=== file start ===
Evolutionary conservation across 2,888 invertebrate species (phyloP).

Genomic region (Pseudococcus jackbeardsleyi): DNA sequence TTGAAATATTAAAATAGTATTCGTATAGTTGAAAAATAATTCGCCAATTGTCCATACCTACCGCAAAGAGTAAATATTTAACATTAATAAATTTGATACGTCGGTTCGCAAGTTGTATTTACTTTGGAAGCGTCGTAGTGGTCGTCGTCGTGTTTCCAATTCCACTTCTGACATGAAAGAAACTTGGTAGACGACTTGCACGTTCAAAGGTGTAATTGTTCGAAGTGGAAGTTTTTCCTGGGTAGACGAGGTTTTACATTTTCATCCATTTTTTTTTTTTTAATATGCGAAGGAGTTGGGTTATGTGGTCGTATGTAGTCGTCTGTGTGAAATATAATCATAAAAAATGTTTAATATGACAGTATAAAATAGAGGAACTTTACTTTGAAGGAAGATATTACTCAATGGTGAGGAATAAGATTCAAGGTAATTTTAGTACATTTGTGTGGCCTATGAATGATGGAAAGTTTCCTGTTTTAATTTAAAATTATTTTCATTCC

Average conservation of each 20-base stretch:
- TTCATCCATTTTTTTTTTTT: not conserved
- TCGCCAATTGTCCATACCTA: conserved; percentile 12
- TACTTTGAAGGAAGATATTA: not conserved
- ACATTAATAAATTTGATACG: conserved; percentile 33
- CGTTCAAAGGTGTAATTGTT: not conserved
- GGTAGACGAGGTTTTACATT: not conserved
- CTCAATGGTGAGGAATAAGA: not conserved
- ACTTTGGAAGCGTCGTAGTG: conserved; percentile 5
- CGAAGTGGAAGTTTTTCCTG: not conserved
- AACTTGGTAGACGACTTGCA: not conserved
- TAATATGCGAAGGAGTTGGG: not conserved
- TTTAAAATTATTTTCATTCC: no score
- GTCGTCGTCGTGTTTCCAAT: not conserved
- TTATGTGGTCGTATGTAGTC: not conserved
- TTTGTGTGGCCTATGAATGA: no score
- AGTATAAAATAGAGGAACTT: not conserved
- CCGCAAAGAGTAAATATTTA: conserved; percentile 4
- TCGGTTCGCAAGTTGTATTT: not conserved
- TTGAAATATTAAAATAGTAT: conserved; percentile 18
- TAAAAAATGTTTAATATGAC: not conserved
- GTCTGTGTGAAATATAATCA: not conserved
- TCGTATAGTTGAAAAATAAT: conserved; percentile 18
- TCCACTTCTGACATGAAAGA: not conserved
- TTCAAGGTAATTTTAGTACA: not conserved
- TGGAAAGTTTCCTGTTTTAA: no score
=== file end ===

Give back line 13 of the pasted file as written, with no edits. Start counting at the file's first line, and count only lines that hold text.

- AACTTGGTAGACGACTTGCA: not conserved